Govt in budget crisis


HARARE – Finance minister Patrick Chinamasa’s delay in presenting the 2014 national budget betrays massive economic difficulties, indecisiveness and empty State coffers, analysts said yesterday.

This comes after Chinamasa told a pre-budget consultative seminar in Victoria Falls last week that he needed more time before making his maiden budget presentation since assuming the finance portfolio in a substantive capacity on September 11.

The national budget is traditionally tabled before Parliament by mid-November and the postponement is unprecedented.

“The delay indicates that he faces difficulties and has no clear way on which direction the economy should take,” said independent economist John Robertson.

“The notion that the delay is to have more time for consultation is misleading. What the country needs right now is to deal with serious challenges such as boosting agriculture and increasing industry’s capacity to produce.”

Robertson said there was no way the minister could make up the budget figures without funds amid burgeoning recurrent expenditure and dwindling revenue collections.

“The government can no longer continue to rely on the already overburdened individuals and companies for revenue,” Robertson said.

“What needs to be done is to articulate economic policies that attract foreign investment and create an enabling environment for business.”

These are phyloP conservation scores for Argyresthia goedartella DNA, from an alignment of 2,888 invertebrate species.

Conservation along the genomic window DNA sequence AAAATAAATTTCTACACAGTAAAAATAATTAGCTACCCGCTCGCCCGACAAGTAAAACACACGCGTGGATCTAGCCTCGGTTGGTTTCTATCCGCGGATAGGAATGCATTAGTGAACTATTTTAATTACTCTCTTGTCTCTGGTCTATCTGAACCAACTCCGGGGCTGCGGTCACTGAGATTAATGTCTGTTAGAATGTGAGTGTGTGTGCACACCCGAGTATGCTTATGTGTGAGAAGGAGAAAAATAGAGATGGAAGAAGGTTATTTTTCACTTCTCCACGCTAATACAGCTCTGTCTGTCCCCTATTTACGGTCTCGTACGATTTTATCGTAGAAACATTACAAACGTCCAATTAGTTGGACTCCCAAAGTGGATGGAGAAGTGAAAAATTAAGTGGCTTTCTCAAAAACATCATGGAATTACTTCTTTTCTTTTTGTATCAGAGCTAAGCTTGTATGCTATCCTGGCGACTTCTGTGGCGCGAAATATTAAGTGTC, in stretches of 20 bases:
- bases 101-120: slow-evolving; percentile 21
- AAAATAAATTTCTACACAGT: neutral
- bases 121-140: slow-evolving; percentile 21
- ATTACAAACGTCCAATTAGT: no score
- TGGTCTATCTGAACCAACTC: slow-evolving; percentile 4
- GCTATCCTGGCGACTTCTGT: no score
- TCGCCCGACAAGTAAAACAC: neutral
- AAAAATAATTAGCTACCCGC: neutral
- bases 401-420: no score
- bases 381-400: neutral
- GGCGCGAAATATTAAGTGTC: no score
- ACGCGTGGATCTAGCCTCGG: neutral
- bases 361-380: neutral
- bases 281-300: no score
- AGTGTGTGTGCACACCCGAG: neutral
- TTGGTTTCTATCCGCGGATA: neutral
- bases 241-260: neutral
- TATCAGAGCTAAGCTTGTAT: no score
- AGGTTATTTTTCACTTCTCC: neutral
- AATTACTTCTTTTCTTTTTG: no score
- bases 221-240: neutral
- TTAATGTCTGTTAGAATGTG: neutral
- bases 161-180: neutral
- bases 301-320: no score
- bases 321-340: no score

He noted that the government will have to rely on external budgetary support but it was unfortunate that Zimbabwe had reputational risk emanating from its failure to address its debt overhang of over $10,7 billion.

Government is frantically looking for budgetary support from China, and the request has been tabled before ambassador Lin Lin.

“As a country we need to deal with issues to restore investor confidence,” Robertson said.

“Right now we have few friendly countries who can lend us money without thinking twice about the risk of not getting it back. Even China has set conditions that we cannot even meet unless we demonstrate our sincerity through austerity measures.”

The budget presentation will come at a time when the country is dogged by inherent economic challenges — chief among them lack of investor confidence coupled with policy inconsistencies, an acute liquidity crisis and massive power and trade deficits among other challenges.

Former Finance minister Tendai Biti said Zimbabwe desperately needs external budgetary support to help revive its economy.

He said the greatest challenge in formulating the country’s 2014 budget will be limited resources.

“…the task is always that of managing a tiny envelope in an ocean of high demand and huge expectations,” Biti said.

He noted that dwindling national revenues will exacerbate pressure on the post-election budget.

“With accrued arrears of over $300 million and other unbudgeted for expenditure such as the $150 million Zambia maize loan scheme and the recent debt accrued in respect of the $160 million government agriculture input scheme, it is Armageddon,” Biti said.

This comes as the Zimbabwe Revenue Authority (Zimra) recently announced that it missed revenue collection targets in the third quarter, collecting $897,3 million against an anticipated $904,9 million.